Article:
The end of the Second World War opened a new era for science in public life. Heisenberg in the Atomic Age explores the transformations of science's public presence in the postwar Federal Republic of Germany. It shows how Heisenberg's philosophical commentaries, circulating in the mass media, secured his role as science's public philosopher, and it reflects on his policy engagements and public political stands, which helped redefine the relationship between science and the state. With deep archival grounding, the book tracks Heisenberg's interactions with intellectuals from Heidegger to Habermas and political leaders from Adenauer to Brandt. It also traces his evolving statements about his wartime research on nuclear fission for the National Socialist regime. Working between the history of science and German history, the book's central theme is the place of scientific rationality in public life - after the atomic bomb, in the wake of the Third Reich.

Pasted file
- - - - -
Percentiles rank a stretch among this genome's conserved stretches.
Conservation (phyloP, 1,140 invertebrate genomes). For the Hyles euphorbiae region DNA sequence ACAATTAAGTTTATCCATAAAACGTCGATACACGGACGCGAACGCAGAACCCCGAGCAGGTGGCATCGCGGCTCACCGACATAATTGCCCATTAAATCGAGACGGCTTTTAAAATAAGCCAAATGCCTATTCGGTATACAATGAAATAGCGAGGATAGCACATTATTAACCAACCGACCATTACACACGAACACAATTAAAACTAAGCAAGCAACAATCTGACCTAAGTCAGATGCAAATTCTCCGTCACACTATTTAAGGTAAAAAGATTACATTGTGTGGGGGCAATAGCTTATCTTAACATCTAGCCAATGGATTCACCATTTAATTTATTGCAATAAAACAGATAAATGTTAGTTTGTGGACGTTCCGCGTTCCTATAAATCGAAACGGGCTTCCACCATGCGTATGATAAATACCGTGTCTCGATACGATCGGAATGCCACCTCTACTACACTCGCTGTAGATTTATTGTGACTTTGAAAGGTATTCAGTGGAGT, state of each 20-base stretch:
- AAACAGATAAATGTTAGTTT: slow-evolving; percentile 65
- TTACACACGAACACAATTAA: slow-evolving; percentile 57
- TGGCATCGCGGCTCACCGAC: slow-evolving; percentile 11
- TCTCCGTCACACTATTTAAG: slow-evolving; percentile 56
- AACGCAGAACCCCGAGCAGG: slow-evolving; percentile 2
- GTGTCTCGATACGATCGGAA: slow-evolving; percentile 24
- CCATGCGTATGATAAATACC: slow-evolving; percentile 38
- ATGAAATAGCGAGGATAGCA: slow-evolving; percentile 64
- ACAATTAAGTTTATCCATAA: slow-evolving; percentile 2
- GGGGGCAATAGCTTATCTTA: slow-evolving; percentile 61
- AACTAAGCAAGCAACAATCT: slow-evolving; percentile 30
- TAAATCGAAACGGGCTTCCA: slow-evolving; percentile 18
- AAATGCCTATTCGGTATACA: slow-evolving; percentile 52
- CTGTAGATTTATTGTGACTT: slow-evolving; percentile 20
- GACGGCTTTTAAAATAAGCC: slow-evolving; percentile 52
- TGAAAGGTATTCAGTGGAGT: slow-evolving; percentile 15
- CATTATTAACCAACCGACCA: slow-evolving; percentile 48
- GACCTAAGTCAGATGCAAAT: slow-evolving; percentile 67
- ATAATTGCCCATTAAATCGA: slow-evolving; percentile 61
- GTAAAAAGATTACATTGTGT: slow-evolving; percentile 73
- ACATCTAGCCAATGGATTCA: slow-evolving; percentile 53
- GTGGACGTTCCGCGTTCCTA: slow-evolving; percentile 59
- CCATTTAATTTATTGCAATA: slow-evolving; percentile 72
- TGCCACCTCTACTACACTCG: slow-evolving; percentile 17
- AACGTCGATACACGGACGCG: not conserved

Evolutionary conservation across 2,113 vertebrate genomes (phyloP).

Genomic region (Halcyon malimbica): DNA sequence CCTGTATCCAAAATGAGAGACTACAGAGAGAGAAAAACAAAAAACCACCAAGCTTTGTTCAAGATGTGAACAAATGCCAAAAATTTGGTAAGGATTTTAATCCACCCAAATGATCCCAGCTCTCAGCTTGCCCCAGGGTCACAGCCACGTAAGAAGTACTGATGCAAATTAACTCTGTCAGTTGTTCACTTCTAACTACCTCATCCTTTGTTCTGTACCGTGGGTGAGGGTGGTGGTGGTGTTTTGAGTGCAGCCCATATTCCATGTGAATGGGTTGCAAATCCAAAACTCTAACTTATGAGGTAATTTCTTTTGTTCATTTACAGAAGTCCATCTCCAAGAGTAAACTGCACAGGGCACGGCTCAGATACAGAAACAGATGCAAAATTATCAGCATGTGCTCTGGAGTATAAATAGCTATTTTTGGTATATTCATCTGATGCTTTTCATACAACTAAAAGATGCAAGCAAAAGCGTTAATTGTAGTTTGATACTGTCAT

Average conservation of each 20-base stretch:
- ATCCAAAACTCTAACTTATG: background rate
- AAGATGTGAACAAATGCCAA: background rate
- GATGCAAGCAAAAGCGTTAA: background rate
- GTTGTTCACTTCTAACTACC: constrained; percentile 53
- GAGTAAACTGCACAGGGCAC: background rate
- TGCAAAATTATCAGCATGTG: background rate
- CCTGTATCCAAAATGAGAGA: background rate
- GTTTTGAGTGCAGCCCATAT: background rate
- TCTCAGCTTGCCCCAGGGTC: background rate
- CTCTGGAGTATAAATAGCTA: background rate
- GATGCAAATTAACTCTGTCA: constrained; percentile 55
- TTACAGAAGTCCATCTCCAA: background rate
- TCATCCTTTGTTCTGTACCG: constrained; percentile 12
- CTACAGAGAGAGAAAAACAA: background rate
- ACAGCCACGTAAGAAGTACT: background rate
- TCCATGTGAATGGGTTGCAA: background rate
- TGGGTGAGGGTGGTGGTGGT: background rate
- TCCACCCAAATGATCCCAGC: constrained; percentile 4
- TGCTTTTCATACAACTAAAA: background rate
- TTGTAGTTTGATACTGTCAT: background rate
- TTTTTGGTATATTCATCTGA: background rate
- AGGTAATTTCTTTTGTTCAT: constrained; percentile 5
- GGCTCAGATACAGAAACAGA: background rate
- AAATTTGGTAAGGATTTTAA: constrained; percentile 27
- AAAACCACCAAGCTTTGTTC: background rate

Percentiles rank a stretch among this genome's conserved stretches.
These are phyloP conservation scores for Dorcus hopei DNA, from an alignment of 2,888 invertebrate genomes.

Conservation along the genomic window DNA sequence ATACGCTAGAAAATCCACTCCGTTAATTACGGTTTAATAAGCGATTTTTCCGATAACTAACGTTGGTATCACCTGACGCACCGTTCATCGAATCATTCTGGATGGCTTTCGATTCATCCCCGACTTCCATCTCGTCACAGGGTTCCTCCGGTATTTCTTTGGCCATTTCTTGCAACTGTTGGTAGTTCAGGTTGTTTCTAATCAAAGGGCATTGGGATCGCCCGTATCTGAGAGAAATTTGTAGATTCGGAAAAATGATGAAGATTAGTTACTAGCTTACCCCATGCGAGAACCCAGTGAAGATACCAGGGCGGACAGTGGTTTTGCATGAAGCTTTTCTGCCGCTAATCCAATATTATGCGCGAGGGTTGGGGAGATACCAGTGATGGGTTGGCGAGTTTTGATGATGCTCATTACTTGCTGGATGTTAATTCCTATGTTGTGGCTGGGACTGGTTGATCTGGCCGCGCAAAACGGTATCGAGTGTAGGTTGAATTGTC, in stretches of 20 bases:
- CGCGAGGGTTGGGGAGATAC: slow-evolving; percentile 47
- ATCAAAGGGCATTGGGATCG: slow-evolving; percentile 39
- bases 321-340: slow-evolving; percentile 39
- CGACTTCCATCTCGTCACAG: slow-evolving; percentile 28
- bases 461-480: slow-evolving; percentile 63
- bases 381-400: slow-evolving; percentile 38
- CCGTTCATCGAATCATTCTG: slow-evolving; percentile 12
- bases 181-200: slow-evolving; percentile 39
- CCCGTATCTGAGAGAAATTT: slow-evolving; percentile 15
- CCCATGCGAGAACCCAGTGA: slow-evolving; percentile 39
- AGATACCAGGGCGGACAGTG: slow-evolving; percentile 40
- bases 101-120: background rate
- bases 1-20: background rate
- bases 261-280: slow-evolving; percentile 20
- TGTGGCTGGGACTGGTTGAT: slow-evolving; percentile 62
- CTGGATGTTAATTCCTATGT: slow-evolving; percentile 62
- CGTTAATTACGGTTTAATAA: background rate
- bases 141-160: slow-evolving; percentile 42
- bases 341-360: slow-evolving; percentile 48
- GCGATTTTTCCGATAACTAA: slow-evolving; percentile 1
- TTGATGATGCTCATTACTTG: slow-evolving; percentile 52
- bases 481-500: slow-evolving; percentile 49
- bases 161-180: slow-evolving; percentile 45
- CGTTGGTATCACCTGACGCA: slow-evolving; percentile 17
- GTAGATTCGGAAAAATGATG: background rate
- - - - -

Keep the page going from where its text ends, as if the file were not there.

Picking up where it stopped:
Cathryn Carson is Associate Professor of History and Director of the Office for History of Science and Technology at the University of California, Berkeley. She is co-editor, with David A. Hollinger, of Reappraising Oppenheimer: Centennial Studies and Reflections and chair of the editorial board of Historical Studies in the Natural Sciences.